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Here's where we keep you updated on news about parenting as it relates to division of responsibilities, career versus home decisions, work/life balance, and legislative and grass-roots movements toward equality or better choices for families. We'll also throw in our opinions of life as equal parents in a nonequal world, regardless of what's in the news.

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Tuesday, May 12, 2009

When Burgers Turn Bad

Marc and I have an ongoing battle (lest you think we never fight) about quality. It usually manifests as me insisting on the best of the best when planning for a party - the most bountiful spread, the highest quality ingredients, etc. Marc then automatically takes a stand against my wishes, often going overboard in his assertions that a few crumbs scraped off the floor will be perfectly adequate party food.

So, my ESP challenges are particularly great around party time.

This past week, our son T had his 4th birthday party - a barbeque at a local playground. Marc and I discussed the menu, I wrote up the shopping list, and Marc did the shopping. Then, I saw that Marc had bought store-brand pre-formed burgers in a box rather than hamburger meat we could form ourselves. The horror! I know, I know - some of you are thinking (or so Marc assures me), "What's wrong with that?" Yuck, gag, worse than cat food. Our opinions were not meshing here.

What to do?

I blundered - I acted horrified and insisted that the pressed cardboard be replaced with real meat before the party could go on. Marc reacted as any normal guy might, and defended his purchase by calling me elitist (in so many words) and telling me that this kind of talk is exactly what makes guys not all that anxious to take on the shopping. ESP not!

What could I have done differently? Happily serve what I thought was really bad food to our guests? I could have. But I think that doesn't have to be the answer. Serving good food (even simple hamburgers) is really important to me. Deliberately serving bad food was not Marc's goal, and he didn't buy the boxed meat just to tick me off - he just thought he'd found something convenient at the grocery store that would fit the bill. He didn't prefer his purchase over my wishes either. But somehow, I don't think that ESP means having to settle for a standard so far below your own at any moment's notice - on an issue that really matters to you. This isn't world peace, I know, but bear with me...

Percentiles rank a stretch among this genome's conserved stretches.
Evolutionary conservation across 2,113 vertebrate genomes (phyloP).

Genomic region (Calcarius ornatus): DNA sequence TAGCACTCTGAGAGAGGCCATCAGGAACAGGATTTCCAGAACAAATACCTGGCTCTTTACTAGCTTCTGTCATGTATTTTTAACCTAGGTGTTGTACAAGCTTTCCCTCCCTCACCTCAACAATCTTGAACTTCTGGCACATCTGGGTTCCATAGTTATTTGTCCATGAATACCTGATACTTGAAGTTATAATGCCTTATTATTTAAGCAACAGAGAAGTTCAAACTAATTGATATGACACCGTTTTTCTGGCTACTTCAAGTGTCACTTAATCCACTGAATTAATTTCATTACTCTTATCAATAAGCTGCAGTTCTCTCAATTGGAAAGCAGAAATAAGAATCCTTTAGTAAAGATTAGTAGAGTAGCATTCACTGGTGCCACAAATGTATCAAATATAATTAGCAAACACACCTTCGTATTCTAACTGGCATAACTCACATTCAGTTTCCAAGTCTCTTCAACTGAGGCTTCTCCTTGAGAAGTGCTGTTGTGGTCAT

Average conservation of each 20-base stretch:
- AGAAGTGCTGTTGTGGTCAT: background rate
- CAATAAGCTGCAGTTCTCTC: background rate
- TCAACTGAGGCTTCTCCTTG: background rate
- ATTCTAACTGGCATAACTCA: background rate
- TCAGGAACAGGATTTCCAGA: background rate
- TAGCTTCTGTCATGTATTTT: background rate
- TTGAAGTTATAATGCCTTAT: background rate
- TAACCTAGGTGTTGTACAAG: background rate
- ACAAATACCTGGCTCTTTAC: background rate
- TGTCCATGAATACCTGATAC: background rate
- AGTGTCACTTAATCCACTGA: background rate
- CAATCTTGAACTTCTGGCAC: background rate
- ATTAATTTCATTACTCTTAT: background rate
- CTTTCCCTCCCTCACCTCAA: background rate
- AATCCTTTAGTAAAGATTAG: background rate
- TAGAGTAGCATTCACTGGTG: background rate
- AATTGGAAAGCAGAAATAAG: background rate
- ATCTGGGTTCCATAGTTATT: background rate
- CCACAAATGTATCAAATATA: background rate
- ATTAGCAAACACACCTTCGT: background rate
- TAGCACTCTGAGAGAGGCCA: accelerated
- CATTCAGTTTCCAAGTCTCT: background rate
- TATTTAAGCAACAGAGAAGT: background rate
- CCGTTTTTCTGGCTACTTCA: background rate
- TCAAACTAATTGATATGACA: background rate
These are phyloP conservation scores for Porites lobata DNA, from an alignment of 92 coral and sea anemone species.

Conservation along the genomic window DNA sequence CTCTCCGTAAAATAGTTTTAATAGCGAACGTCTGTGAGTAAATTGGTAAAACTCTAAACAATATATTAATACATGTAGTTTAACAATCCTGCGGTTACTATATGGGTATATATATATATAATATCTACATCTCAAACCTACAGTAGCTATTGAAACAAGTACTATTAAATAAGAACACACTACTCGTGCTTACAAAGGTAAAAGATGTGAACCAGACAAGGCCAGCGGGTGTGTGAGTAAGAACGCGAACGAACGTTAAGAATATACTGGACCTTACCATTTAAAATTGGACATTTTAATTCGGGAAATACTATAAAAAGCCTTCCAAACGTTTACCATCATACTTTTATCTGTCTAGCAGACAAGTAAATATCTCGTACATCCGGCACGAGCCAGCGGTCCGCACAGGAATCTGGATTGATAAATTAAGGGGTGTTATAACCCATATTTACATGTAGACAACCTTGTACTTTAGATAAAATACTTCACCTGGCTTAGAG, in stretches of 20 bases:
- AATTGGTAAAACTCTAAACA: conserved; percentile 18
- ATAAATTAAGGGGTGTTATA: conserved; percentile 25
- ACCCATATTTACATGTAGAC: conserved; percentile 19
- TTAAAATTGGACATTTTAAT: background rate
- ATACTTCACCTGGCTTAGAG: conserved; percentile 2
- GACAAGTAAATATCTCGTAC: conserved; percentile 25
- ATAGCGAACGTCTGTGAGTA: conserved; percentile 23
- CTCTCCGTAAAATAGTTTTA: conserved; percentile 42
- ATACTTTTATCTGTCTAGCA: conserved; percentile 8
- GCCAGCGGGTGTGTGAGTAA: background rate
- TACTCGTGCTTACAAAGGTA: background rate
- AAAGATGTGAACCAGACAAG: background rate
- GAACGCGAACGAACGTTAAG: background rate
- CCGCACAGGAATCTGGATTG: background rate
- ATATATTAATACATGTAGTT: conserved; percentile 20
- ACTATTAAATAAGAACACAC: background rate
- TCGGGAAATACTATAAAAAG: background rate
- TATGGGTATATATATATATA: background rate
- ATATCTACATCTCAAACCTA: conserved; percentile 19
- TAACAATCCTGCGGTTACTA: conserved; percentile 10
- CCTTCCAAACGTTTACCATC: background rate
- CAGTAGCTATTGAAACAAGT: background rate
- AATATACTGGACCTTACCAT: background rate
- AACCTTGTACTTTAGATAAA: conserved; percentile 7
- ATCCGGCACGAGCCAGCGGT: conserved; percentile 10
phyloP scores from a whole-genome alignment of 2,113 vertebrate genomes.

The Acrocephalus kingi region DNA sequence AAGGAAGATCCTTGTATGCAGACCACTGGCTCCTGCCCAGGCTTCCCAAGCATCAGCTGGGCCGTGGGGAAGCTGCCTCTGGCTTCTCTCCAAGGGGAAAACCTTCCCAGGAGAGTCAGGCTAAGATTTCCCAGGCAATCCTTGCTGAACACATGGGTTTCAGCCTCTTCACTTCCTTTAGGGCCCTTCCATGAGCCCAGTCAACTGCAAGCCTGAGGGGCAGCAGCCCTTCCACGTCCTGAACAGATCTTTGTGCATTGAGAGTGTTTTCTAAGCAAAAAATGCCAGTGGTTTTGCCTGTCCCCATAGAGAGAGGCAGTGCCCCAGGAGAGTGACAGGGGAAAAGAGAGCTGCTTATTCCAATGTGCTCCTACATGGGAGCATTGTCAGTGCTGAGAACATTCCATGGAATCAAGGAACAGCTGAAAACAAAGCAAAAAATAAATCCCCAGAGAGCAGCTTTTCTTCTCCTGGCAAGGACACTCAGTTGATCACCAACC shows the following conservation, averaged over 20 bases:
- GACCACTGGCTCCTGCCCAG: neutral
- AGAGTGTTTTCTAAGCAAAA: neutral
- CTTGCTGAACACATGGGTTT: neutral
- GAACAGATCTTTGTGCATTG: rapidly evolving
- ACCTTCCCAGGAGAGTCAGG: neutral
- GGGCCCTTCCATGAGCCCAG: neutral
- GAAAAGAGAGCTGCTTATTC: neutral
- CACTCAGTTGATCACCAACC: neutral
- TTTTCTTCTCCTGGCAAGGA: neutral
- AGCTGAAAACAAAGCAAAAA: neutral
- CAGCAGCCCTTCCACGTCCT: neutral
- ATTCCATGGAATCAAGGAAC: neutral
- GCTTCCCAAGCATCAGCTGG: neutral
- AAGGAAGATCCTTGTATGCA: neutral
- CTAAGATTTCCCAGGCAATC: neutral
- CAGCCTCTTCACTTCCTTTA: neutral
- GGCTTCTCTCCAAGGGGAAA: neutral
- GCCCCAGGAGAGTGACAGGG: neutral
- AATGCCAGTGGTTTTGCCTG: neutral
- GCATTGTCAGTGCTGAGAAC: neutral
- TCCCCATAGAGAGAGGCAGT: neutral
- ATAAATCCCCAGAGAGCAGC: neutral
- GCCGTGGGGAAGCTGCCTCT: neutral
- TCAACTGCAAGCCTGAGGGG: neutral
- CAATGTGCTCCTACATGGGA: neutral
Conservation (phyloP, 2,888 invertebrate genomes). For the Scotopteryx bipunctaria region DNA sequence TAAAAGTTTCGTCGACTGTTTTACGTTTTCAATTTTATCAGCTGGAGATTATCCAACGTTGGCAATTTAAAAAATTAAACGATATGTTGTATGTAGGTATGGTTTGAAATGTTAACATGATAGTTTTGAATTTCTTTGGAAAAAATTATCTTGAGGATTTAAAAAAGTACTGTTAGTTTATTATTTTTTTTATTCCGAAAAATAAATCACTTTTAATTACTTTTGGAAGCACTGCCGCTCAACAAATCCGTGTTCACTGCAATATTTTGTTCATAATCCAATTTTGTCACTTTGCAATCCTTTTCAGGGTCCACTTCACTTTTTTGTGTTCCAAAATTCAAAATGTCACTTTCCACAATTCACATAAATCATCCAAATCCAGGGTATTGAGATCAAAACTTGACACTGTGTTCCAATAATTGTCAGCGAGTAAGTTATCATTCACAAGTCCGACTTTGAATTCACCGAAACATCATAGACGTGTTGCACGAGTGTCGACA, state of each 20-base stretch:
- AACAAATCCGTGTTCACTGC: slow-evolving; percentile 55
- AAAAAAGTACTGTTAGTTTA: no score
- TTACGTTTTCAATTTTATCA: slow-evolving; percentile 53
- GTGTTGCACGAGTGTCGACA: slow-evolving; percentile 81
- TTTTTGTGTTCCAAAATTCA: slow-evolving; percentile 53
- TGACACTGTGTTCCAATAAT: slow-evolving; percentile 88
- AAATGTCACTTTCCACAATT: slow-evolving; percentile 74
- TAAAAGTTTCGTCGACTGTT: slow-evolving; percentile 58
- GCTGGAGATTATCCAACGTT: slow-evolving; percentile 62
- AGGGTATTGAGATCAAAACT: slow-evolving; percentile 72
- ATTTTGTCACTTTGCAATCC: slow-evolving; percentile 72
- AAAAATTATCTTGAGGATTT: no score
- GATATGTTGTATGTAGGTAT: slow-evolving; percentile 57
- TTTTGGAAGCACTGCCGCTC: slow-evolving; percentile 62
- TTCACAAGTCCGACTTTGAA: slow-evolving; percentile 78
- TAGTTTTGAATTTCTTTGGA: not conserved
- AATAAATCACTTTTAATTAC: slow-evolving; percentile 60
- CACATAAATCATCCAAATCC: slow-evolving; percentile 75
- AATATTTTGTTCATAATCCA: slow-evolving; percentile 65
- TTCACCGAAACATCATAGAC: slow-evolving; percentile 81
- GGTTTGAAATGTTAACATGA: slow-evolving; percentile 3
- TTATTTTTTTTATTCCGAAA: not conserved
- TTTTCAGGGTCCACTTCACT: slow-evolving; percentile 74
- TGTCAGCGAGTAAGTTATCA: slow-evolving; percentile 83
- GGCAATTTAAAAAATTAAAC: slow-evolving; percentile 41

Marc and I dissected the issue later that day and came to some useful conclusions. He told me that it would have helped tremendously if I had not been so strongly accusing of him when I first noticed his purchase. If I had instead said something like, "Hmmm...I'd really like to use regular hamburger meat for the party, would you mind if I exchanged it?" Then, we could possibly have preserved our equality in the matter - Marc's choice being viable, and Amy raising a different suggestion - and briefly discussed the matter. We also realized that the important ESP take home message was that while both of us get a full vote in everything about our home and family, we vote in the context of our whole selves - not for the sake of mathematical equality.

When all was smoothed over, I went to the grocery store for my choice of hamburger (and trust me, much of the party was Marc-style too). T had a ball at his birthday bash, and we still both felt we put on the party together.

As luck would have it, I forgot to bring the dreaded burger pucks back to the store. They sit, in all their splendor, in our freezer now. Someday, I know one of them will be smiling up at me from my plate on Marc's night to cook dinner. And I'll smile back.


Blogger JohnMcG said...

Hope the fight wasn't my fault...

9:11 AM  
Anonymous Dennis said...

This sounds very familiar. My wife always wants to do the grocery shopping becasue she says I don't but the right things (brands, sizes, etc.). But she never puts that info on the lists she gives me. She'll just write "chicken" because she knows which chicken she needs, so she doesn't need to elaborate on it. Then she'll give me the list (on the few times I do the shopping) and I'll select whatever chicken looks good to me, and it's not the chicken she wanted.

3:00 PM  
Blogger Amy said...

I think you're refering to the idea that hosting a party reflects far more on women in our society than it does on men. So, therefore, part of my reaction was because I felt much more responsible than Marc for putting on a terrific party. I have to admit that this definitely holds true for me, even though I try to push past my fears.

Familiar and totally normal! If you made the list and she did the buying, might one or two items come back looking way different than you had envisioned too? Despite the acronym, ESP alas doesn't really allow for mindreading. The key is that your wife doesn't judge you as an inferior shopper to her.

8:41 PM  
Blogger JohnMcG said...

No, in the thread below I posted that while Marc might not need appreciation, he probably wouldn't like criticism, either. Hope that didn't plant a seed in his head to be looking out for citicism.

11:57 AM  
Blogger Amy said...

Ah...I certainly hope you aren't to blame then! :-) Chances are, you're innocent, since we've had this particular argument before many a party.

7:01 PM  

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